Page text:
The Louvre Museum has announced the rules for visiting its famed exhibits when it reopens on July 6.
The museum has been closed since March when France’s coronavirus lockdown went into effect. During that time, it has been offering virtual visits of its exhibits.
With France’s lockdown finally lifted for the Paris region, the museum and its staff are preparing to again welcome visitors. But the rules for anyone to enter the museum will be quite strict, according to a press release from the museum.
First, to gain entrance, visitors must purchase a ticket online in advance for a specific time. Even if someone has a membership pass or some other benefit that allows them free entry, they must reserve a time through the website. The museum may sell some supplementary tickets on site if there is still room, but the advance purchase is the only way to guarantee entry.
Once inside, visitors of the age 11 or older are required to wear masks at all times. Tourists will be required to pass their hands under a gel distributor when they enter.
Visitors with tickets will have to wait in line at the entrance near the Pyramid while being sure to practice social distancing.
Inside, the cloakroom will remain closed. Visitors must leave bicycle or motorcycle helmets outside, as well as any suitcases or large sacks. The museum will have strollers and wheelchairs available that they will decontaminate after each use.
The museum’s bookstore will be open, but the restaurants are only opening gradually.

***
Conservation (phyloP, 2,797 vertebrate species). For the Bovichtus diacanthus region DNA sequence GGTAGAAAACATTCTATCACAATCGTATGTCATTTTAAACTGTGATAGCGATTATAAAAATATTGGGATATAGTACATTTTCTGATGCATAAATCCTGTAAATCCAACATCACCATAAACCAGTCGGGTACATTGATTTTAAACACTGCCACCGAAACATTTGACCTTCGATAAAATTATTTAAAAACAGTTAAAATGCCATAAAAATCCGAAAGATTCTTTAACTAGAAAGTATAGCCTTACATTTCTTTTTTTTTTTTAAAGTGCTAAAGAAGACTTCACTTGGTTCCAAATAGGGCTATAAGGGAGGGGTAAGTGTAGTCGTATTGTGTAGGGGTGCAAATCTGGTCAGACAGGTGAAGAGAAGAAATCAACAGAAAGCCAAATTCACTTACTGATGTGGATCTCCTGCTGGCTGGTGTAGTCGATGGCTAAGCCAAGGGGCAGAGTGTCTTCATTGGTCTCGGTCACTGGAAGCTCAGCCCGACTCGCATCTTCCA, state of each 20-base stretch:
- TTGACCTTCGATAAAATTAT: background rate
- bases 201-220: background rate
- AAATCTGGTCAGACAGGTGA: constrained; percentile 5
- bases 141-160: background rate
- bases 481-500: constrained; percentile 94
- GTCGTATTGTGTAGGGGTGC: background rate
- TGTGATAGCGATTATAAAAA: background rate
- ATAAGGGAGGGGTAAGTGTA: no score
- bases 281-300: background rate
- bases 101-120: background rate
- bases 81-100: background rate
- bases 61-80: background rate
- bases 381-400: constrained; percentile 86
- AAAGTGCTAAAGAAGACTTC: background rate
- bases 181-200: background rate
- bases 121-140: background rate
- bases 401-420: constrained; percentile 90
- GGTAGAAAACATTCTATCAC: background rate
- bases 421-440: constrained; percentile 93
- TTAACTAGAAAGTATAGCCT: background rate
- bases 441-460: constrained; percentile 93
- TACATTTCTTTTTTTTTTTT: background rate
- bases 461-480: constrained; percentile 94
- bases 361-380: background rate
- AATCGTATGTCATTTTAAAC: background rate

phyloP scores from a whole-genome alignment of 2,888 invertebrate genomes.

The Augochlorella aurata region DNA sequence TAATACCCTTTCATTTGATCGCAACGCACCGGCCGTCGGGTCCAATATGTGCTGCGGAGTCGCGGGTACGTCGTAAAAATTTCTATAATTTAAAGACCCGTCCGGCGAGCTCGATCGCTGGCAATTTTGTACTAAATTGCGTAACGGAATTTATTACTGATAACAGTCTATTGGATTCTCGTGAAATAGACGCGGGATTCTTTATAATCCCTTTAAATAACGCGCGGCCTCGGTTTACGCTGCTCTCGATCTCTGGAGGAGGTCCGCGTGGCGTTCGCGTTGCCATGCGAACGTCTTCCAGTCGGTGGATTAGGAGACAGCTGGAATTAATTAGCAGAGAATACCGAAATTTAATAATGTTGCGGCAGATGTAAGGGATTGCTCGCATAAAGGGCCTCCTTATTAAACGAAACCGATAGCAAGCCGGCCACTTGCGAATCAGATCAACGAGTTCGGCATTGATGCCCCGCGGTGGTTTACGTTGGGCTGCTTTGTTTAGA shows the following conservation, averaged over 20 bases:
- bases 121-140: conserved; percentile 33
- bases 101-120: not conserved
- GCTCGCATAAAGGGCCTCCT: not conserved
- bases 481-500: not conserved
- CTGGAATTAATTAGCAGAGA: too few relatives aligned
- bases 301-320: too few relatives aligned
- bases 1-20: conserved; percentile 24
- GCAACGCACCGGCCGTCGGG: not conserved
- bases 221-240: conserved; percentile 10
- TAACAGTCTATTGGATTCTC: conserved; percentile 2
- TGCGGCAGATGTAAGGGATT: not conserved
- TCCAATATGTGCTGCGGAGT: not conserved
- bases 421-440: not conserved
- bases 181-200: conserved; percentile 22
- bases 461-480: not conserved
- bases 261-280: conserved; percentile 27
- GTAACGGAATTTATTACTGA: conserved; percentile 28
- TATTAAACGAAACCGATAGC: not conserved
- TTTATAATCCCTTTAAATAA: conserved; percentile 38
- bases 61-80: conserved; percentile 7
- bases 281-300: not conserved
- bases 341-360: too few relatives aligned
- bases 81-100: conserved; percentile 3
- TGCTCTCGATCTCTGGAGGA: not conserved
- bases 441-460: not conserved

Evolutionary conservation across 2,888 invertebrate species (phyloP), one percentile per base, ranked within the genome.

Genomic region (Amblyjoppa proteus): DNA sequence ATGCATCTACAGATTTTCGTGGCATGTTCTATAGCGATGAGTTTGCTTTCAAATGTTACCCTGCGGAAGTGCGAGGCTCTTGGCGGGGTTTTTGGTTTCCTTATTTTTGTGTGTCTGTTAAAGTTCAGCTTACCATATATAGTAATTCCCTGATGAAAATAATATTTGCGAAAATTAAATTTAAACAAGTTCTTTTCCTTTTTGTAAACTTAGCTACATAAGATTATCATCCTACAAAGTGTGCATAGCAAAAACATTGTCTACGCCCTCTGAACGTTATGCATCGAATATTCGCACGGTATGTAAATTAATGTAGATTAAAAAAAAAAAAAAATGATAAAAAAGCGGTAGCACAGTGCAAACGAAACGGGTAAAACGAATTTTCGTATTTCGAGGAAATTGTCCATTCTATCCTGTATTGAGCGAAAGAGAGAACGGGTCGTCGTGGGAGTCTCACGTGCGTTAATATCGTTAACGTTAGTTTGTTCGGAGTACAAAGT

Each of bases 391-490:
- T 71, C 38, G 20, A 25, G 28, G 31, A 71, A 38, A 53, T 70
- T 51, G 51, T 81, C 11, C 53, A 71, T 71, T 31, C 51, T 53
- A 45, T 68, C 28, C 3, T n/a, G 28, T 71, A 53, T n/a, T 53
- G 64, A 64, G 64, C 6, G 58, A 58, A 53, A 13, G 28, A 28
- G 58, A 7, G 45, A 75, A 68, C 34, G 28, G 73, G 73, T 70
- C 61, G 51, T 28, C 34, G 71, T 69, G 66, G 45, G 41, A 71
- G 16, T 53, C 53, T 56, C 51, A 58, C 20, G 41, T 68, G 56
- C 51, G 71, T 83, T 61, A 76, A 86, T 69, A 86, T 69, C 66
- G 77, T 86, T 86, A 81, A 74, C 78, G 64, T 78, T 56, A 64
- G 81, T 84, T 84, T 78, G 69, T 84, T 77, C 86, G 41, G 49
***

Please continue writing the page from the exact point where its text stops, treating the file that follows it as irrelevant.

Once visitors begin their tour, they will have to follow arrows that have been put in place. This is designed to minimize people crossing paths. In many rooms such La Joconde, guides will be on hand to ensure people are entering and leaving by the correct doors.
The rooms that will be open include the collections of Antiquities from the Near East, Egypt, Greece and Rome, the introduction to the arts of Islam, Italian and Northern European sculptures, Italian, Spanish and English paintings, 19th-century French painting, the Apollo Gallery, the Napoleon III apartments, works of art from the Middle Ages and Louis XIV period, and French sculpture from the 17th to the 19th centuries.
However, several popular rooms will remain closed for now. These include the collections of French sculpture from the Middle Ages and the Renaissance, works of art from the Renaissance, from the 18th and 19th centuries, the Pavilion of the Sessions, the lower level of the Islamic Arts as well as the paintings French and Northern European regions of the Richelieu wing.